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Roman Transport Network Connectivity and Economic Integration

Author

Listed:
  • Matthias Flückiger
  • Erik Hornung
  • Mario Larch
  • Markus Ludwig
  • Allard Mees

Abstract

We show that the creation of the first integrated pan-European transport network during Roman times influences economic integration over two millennia. Drawing on spatially highly disaggregated data on excavated Roman ceramics, we document that interregional trade was strongly influenced by connectivity within the network. Today, these connectivity differentials continue to influence cross-regional firm investment behaviour. Continuity is largely explained by selective infrastructure routing and cultural integration due to bilateral convergence in preferences and values. Both plausibly arise from network-induced history of repeated socio-economic interaction. We show that our results are Roman-connectivity specific and do not reflect pre-existing patterns of exchange.

Suggested Citation

  • Matthias Flückiger & Erik Hornung & Mario Larch & Markus Ludwig & Allard Mees, 2019. "Roman Transport Network Connectivity and Economic Integration," CESifo Working Paper Series 7740, CESifo.
  • Handle: RePEc:ces:ceswps:_7740
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    References listed on IDEAS

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    1. Börner, Lars & Severgnini, Battista, 2011. "Epidemic trade," Discussion Papers 2011/12, Free University Berlin, School of Business & Economics.
    2. Garcia-López, Miquel-Ángel & Holl, Adelheid & Viladecans-Marsal, Elisabet, 2015. "Suburbanization and highways in Spain when the Romans and the Bourbons still shape its cities," Journal of Urban Economics, Elsevier, vol. 85(C), pages 52-67.
    3. Adamson, Jordan, 2020. "Political institutions, resources, and war: Theory and evidence from ancient Rome," Explorations in Economic History, Elsevier, vol. 76(C).
    4. Fabian Wahl, 2017. "Does European development have Roman roots? Evidence from the German Limes," Journal of Economic Growth, Springer, vol. 22(3), pages 313-349, September.
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    Cited by:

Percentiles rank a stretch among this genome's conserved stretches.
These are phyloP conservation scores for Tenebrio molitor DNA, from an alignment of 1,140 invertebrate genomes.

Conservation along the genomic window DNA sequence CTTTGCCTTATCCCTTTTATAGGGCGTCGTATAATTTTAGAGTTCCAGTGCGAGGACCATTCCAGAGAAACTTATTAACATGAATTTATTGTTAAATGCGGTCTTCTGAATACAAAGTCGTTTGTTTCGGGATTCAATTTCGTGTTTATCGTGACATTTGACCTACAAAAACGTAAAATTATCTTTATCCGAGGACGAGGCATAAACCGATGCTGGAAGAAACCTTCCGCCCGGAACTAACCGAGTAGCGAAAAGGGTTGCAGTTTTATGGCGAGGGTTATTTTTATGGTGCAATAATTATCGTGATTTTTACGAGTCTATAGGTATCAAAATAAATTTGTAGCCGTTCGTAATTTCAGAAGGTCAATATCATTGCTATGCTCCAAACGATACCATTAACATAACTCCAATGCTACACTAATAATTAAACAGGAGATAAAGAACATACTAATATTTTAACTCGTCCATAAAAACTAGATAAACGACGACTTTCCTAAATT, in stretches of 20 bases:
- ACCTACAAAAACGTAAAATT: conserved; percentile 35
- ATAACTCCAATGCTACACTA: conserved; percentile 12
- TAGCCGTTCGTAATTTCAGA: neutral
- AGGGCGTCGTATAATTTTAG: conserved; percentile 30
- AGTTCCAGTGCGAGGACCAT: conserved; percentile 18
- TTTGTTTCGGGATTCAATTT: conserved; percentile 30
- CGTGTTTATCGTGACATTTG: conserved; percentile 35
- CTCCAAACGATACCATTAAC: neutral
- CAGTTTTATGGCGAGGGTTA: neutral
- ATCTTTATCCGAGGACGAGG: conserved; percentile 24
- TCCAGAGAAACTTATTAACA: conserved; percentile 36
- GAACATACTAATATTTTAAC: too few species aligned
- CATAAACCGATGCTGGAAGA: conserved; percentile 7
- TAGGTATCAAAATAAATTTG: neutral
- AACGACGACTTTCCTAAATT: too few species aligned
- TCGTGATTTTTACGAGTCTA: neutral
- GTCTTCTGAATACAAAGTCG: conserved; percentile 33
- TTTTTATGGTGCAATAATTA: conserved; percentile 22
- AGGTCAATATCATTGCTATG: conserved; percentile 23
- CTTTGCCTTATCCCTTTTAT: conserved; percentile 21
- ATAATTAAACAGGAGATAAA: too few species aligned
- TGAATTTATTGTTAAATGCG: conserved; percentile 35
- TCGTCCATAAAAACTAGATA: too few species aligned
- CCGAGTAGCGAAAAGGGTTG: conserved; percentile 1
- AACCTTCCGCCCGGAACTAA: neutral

1. Ahmad, Zofia & Chicoine, Luke, 2021. "Silk Roads to Riches: Persistence Along an Ancient Trade Network," MPRA Paper 105146, University Library of Munich, Germany.
    2. Erik Hornung, 2021. "Industrialisierung im Deutschen Reich: Welche Rolle spielte die öffentliche Infrastruktur?," Wirtschaftsdienst, Springer;ZBW - Leibniz Information Centre for Economics, vol. 101(4), pages 258-262, April.
    3. Eric Melander, 2020. "Transportation Technology, Individual Mobility and Social Mobilisation," CAGE Online Working Paper Series 471, Competitive Advantage in the Global Economy (CAGE).
    4. Gunes Gokmen & Wessel N. Vermeulen & Pierre-Louis Vézina, 2020. "The imperial roots of global trade," Journal of Economic Growth, Springer, vol. 25(1), pages 87-145, March.
    5. Miquel-Àngel Garcia-López & Alfonso Herranz-Loncán & Filippo Tassinari & Elisabet Viladecans-Marsal, 2021. "Paving the way to modern growth. Evidence from Bourbon roads in Spain," Working Papers 0209, European Historical Economics Society (EHES).

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    More about this item

    Keywords

    economic integration; Roman trade; transport network connectivity; business links; cultural similarity;
    All these keywords.

    JEL classification:

    • F14 - International Economics - - Trade - - - Empirical Studies of Trade
    • F15 - International Economics - - Trade - - - Economic Integration
    • F21 - International Economics - - International Factor Movements and International Business - - - International Investment; Long-Term Capital Movements
    • N73 - Economic History - - Economic History: Transport, International and Domestic Trade, Energy, and Other Services - - - Europe: Pre-1913
    • R12 - Urban, Rural, Regional, Real Estate, and Transportation Economics - - General Regional Economics - - - Size and Spatial Distributions of Regional Economic Activity; Interregional Trade (economic geography)
    • R40 - Urban, Rural, Regional, Real Estate, and Transportation Economics - - Transportation Economics - - - General
    • O18 - Economic Development, Innovation, Technological Change, and Growth - - Economic Development - - - Urban, Rural, Regional, and Transportation Analysis; Housing; Infrastructure

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